Emissions and pathways mercury

Current and future emissions

Estimated mercury emissions to air in different continents/regions from 1990, 1995, 2000 and 2005 are presented in the figure below, and show that the emissions have increased in Asia, but decreased or not changed in Europe. (AMAP, 2010). The relative contribution from global anthropogenic emissions of mercury to air 2010 is shown in figure below. (AMAP/UNEP, 2013).


Whether mercury emissions will continue to increase in the future depend on a number of variables, including the development of national and regional economies, development and implementation of technologies for reducing emissions, possible regulatory changes, and also factors associated with global climate change.

As a first attempt to gain insight into the possible implications for global anthropogenic emissions of mercury to the atmosphere of taking (additional) actions versus not taking (additional) actions to control emissions, Pacyna et al. (2010) considered three emissions scenarios for a target year of 2020:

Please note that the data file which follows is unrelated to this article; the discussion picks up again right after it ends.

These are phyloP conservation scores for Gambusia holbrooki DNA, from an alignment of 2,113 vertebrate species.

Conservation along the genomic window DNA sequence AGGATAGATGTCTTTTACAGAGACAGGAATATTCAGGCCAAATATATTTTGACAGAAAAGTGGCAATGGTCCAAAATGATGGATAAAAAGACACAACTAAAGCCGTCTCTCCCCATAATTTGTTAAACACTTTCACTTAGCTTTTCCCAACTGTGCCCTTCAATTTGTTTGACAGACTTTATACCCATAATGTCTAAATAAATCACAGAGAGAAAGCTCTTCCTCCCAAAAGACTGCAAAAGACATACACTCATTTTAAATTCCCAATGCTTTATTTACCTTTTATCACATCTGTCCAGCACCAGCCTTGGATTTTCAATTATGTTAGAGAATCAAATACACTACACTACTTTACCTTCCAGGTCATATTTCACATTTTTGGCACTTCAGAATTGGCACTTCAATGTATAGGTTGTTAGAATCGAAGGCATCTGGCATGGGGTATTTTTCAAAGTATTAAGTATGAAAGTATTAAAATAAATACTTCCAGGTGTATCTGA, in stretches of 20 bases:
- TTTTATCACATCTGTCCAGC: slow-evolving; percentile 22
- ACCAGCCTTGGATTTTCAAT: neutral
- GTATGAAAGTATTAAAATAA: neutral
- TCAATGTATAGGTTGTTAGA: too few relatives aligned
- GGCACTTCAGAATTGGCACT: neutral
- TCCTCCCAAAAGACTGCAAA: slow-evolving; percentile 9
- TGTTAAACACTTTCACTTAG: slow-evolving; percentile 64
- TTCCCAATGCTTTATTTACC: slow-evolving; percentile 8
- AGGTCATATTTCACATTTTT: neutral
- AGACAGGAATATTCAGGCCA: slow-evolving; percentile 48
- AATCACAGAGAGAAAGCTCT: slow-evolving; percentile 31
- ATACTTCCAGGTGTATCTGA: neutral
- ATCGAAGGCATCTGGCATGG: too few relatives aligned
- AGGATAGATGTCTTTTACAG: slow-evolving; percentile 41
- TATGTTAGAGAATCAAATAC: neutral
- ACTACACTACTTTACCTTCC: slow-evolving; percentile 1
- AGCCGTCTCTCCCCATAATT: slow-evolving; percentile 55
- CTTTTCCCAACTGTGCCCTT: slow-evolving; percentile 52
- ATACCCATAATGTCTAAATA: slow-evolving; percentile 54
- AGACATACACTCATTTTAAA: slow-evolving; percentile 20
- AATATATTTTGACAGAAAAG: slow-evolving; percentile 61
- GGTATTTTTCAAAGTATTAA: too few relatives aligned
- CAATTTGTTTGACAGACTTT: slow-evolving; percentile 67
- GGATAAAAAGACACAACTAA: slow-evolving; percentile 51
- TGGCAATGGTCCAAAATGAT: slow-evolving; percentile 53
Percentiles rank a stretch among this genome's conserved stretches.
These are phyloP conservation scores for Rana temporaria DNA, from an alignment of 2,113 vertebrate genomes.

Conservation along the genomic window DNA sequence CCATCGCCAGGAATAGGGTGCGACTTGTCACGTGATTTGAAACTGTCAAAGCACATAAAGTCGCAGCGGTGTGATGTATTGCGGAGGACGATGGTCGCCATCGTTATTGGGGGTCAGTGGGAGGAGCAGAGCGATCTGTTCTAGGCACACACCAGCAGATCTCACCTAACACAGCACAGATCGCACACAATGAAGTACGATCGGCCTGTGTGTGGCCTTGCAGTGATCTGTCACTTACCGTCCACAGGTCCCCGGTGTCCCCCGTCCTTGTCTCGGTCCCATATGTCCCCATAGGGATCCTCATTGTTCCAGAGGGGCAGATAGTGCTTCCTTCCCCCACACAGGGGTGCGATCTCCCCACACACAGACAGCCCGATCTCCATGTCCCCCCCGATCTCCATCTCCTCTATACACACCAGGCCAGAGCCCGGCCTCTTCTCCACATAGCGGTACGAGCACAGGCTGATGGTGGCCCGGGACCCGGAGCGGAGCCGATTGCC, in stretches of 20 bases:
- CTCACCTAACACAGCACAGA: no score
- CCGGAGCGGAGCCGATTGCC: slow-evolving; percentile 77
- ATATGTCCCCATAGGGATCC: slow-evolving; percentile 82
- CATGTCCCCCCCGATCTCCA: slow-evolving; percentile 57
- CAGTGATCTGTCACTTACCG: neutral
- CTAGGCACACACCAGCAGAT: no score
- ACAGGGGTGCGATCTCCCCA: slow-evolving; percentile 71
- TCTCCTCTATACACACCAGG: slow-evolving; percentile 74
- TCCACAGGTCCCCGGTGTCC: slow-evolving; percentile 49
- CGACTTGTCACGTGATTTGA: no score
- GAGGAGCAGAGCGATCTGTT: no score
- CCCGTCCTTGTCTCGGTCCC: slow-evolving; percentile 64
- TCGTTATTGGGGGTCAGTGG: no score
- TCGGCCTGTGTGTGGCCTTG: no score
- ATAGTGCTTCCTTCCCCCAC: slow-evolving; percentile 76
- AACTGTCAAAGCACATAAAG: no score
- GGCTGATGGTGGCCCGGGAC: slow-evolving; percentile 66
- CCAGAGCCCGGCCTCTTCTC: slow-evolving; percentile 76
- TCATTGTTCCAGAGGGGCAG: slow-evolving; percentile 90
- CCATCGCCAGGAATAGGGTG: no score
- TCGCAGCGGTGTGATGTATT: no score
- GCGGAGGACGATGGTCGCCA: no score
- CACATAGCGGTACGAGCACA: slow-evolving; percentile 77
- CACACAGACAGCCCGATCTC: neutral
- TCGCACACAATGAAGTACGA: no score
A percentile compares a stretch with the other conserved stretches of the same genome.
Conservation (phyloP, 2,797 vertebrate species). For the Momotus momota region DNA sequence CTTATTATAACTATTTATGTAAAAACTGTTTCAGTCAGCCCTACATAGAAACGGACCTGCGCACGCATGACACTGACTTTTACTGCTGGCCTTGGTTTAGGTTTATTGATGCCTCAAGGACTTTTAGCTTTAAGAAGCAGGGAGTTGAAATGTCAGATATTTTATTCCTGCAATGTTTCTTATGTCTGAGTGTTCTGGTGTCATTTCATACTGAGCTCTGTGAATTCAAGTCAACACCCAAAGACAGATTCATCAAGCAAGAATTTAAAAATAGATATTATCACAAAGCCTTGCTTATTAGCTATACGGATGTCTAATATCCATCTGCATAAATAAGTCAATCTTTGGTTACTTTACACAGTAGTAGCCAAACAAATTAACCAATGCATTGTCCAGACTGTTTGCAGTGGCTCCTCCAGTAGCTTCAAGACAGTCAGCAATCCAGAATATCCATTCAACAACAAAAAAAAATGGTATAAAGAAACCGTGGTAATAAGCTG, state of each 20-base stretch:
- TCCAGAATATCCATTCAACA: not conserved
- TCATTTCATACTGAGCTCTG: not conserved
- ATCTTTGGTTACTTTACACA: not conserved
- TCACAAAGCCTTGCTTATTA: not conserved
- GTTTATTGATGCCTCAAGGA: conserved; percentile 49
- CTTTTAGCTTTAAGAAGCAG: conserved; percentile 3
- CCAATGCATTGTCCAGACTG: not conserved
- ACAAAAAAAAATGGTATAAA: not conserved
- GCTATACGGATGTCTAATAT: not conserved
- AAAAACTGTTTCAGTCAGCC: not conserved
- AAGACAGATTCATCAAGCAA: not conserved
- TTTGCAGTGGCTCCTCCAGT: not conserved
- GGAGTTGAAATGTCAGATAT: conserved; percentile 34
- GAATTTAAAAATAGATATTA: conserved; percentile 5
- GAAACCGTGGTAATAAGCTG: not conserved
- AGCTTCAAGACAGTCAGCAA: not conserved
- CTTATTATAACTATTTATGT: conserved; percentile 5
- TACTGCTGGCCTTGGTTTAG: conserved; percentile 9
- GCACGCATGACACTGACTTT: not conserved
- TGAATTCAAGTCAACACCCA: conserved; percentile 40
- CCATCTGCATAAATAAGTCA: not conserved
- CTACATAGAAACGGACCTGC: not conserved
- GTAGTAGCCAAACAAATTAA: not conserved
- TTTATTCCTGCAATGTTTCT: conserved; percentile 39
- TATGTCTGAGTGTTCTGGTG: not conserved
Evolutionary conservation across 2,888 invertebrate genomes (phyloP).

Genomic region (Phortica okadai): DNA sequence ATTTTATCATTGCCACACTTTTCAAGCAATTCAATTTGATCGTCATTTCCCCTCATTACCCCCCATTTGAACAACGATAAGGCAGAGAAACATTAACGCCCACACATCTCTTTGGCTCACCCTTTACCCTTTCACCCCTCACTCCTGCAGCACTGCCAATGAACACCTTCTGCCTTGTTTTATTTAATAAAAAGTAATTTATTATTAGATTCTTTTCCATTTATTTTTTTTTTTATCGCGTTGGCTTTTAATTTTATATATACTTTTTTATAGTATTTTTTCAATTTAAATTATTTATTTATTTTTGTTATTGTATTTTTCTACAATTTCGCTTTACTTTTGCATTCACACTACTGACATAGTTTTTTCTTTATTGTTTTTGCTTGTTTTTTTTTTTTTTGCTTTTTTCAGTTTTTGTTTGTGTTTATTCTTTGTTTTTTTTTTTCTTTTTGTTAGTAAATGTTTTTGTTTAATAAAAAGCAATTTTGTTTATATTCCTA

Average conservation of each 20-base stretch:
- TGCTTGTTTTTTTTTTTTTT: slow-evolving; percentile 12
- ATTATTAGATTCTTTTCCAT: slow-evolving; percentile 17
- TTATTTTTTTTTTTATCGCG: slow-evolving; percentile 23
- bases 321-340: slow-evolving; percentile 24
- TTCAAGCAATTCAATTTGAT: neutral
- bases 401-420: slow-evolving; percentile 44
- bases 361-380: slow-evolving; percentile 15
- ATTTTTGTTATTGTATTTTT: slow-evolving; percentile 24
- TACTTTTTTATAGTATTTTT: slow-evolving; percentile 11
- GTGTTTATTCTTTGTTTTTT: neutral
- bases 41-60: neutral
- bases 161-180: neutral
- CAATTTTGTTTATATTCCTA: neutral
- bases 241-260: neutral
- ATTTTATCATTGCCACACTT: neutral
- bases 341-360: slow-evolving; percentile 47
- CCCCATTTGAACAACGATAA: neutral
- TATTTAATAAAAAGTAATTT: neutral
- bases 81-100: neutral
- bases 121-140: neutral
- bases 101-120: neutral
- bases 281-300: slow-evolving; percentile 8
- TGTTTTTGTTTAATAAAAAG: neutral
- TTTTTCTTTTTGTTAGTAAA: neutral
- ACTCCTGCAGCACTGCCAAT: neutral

1. The ‘Status Quo’ (SQ) scenario assumes that current patterns, practices, and uses that result in mercury emissions to air will continue. Economic activity is assumed to increase in various regions; however, emission control practices remain unchanged from those currently employed, leading to increased emissions from several sectors.
  2. The ‘Extended Emissions Control’ (EXEC) scenario assumes economic progress at a rate reflecting the future development of industrial technologies and emissions control technologies; that is, mercury-reducing technologies currently generally employed throughout Europe and North America would be implemented elsewhere. It further assumes that emissions control measures currently committed to in Europe to reduce mercury emissions to air or water would be implemented throughout the world. These include certain measures adopted under the LRTAP Convention Heavy Metals Protocol, EU Directives, and also agreements to meet IPCC Kyoto targets on reduction of greenhouse gases causing climate change (which will also result in reductions in mercury emissions).